Because MERS has no financial interest in the Note, it will suffer no injury if the Note is not paid and will realize no benefit if the DOT is foreclosed. Accordingly, MERS cannot satisfy the requirements of constitutional standing. GMAC, as MERS’ assignee of the DOT, “stands in the shoes” of the assignor, taking only those rights and remedies the assignor would have had. Hunnicutt Constr., Inc. v. Stewart Title & Trust of Tucson, Trust No. 3496, 187 Ariz. 301, 304 (Ct. App. 1996) citing Van Waters & Rogers v. Interchange Res., Inc., 14 Ariz. App. 414, 417 (1971); In re Boyajian, 367 B.R. 138, 145 (9th Cir. BAP 2007). Because GMAC is MERS’ assignee, it cannot satisfy the requirements of constitutional standing either.[ 7 ]

3. GMAC Does Not Have Standing As The Servicer Of The Note

(a) Servicer’s Right To Collect Fees For Securitized Mortgages

Securitization of residential mortgages is “the process of aggregating a large number of notes secured by deeds of trust in what is called a mortgage pool, and then selling security interests in that pool of mortgages.” Kurt Eggert, Held Up In Due Course: Predatory Lending, Securitization, and the Holder in Due Course Doctrine, 35 CREIGHTON L. REV. 503, 536 (2002). The process begins with a borrower negotiating with a mortgage broker for the terms of the loan. Then, the mortgage broker either originates the loan in its own name or in the name of another entity, which presumably provides the money for the loan. Almost immediately, the broker transfers the loan to the funding entity. “This lender quickly sells the loan to a different financial entity, which pools the loan together with a host of other loans in a mortgage pool.” Id. at 538.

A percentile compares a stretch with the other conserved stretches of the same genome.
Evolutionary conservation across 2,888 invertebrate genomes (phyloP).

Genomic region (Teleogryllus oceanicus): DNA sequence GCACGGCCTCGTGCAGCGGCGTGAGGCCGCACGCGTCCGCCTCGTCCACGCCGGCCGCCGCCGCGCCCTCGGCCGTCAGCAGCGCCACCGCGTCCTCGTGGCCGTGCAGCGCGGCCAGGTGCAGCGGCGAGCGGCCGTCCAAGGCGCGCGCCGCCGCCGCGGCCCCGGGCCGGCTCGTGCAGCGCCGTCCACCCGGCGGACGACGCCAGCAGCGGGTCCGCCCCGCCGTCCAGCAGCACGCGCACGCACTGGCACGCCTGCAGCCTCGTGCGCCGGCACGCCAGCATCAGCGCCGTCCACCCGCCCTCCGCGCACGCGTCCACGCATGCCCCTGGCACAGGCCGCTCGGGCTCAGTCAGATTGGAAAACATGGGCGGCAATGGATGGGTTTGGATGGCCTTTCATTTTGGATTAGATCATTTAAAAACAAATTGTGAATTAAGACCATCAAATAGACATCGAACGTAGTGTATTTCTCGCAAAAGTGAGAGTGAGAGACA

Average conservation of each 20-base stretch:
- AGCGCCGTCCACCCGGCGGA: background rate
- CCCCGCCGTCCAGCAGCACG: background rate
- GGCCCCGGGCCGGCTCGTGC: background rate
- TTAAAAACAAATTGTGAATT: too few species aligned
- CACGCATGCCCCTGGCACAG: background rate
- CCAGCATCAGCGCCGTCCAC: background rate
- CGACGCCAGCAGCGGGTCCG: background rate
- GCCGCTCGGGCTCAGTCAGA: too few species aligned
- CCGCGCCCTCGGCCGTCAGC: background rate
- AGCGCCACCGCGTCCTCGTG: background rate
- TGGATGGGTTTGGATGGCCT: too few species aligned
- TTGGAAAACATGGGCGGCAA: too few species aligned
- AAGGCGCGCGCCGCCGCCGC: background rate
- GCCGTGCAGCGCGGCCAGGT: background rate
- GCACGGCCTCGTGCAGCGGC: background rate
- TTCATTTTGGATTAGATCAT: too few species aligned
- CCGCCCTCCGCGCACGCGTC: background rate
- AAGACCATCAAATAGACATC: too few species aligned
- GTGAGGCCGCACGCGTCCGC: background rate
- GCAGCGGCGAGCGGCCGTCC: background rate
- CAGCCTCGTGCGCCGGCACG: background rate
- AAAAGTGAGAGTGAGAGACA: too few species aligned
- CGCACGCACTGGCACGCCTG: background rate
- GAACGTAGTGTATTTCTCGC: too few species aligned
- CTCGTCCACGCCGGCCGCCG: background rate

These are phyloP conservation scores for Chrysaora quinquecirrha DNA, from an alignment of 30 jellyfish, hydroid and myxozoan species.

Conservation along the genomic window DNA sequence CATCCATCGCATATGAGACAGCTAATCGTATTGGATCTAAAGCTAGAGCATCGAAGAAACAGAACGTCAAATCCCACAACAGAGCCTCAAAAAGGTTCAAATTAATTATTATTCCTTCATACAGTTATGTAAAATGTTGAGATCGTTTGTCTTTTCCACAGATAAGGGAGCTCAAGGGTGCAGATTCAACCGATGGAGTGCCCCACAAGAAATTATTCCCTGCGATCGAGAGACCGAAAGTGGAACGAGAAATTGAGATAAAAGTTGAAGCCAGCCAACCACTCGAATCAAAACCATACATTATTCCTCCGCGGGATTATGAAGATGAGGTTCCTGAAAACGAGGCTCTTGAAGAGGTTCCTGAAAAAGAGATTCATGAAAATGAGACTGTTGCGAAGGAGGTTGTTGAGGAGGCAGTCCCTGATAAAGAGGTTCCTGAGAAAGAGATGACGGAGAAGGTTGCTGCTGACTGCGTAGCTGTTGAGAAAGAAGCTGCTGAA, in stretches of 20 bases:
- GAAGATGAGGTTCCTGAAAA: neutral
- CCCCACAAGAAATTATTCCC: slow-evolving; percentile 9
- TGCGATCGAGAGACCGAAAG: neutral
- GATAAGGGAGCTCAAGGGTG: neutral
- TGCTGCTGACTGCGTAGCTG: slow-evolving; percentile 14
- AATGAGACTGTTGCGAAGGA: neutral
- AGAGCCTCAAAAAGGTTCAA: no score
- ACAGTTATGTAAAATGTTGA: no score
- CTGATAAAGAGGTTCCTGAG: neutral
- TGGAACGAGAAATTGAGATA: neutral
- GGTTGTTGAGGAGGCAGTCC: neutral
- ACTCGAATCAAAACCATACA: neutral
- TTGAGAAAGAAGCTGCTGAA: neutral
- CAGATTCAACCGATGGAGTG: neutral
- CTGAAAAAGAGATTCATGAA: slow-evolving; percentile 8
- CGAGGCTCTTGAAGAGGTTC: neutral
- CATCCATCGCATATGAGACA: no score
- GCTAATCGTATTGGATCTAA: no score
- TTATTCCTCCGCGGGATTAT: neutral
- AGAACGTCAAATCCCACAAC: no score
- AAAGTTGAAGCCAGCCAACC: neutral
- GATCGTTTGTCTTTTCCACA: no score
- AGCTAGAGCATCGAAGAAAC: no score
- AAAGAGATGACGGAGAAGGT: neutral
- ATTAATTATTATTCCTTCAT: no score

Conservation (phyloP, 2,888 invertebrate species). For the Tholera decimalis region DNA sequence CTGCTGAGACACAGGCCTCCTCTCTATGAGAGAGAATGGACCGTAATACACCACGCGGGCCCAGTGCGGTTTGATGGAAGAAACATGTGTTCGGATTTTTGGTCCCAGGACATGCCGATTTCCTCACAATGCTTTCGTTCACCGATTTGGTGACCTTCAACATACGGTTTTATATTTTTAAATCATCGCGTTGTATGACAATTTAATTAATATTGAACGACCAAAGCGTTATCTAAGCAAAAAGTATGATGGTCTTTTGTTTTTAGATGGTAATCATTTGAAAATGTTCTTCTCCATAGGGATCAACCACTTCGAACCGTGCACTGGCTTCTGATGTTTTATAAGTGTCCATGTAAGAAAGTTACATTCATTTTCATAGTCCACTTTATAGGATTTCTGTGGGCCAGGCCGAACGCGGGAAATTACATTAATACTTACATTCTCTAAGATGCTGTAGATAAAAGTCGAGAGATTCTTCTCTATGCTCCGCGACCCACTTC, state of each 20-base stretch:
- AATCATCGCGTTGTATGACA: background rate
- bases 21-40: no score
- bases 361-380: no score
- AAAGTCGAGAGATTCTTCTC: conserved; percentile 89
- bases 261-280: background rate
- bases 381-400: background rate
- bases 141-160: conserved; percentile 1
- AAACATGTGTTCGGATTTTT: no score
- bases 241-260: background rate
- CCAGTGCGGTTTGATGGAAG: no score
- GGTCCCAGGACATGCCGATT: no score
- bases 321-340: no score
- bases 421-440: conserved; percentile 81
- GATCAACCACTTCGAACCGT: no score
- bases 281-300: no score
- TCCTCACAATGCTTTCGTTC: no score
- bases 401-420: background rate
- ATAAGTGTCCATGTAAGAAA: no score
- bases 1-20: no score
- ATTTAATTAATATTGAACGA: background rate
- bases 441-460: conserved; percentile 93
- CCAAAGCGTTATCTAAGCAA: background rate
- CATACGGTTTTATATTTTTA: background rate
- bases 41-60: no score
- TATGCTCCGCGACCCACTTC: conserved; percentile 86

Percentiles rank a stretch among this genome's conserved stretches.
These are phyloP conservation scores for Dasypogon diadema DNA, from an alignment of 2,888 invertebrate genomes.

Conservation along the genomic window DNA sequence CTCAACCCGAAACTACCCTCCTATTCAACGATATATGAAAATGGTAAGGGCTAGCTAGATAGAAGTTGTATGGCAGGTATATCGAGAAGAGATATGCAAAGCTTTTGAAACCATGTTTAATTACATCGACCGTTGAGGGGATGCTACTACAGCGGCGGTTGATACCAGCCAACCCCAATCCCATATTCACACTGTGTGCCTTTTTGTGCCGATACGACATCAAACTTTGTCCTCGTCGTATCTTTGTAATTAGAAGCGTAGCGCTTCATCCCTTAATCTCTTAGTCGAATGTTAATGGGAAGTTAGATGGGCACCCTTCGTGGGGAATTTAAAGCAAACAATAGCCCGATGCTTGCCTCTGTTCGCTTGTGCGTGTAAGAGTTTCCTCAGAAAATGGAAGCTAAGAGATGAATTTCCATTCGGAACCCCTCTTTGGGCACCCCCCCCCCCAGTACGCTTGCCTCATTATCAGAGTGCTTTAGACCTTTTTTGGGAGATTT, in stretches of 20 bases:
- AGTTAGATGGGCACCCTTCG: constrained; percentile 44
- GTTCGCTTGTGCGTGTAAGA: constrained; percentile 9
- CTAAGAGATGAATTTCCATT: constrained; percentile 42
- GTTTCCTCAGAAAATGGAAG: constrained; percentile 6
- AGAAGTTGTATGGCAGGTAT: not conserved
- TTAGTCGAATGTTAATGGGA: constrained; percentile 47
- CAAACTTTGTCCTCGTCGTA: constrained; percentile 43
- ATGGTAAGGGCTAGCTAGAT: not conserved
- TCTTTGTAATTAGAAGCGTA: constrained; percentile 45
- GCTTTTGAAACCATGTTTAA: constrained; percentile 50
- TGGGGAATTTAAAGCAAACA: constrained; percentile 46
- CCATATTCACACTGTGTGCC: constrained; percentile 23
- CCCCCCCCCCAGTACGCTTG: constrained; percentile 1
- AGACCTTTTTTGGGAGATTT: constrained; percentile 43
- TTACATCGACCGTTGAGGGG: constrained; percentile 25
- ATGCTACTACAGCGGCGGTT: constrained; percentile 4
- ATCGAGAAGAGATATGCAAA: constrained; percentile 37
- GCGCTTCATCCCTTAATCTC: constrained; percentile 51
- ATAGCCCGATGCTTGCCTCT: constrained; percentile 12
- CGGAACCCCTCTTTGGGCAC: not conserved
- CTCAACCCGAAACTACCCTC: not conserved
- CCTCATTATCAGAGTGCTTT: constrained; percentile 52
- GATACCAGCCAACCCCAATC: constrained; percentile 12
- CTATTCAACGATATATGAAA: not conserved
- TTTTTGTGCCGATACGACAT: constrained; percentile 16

The assignee then transfers the mortgages in the pool to another entity, which in turn transfers the loans to a special purpose vehicle (“SPV”,) whose sole role is to hold the pool of mortgages. Id. at 539. “The transfer to the special purpose trust must constitute a true sale, so that the party transferring the assets reduces its potential liability on the loans and exchanges the fairly illiquid loans for much more liquid cash.” Id. at 542. Next, the SPV issues securities which the assignee sells to investors. Id. at 539.

Once the securities have been sold, the SPV is not actively involved. It “does not directly collect payments from the homeowners whose notes and deeds of trust are held by the SPV.” Id. at 544. Rather, servicers collect the principal and interest payments on behalf of the SPV. Id. Fees are associated with the servicing of loans in the pool. Therefore, GMAC would have constitutional standing if it is the servicer for the Note and DOT because it would suffer concrete injury by not being able to collect its servicing fees.[ 8 ]In re O’Kelley, 420 B.R. 18, 23 (D. Haw. 2009) . In this case, however, the evidence does not demonstrate that the Note and DOT were transferred to the Trust, and, without that evidence, there is no demonstration that GMAC is the servicer of the Note.

(b) There Is Insufficient Evidence That The Note Was Sold To Lehman And Became Part Of The Trust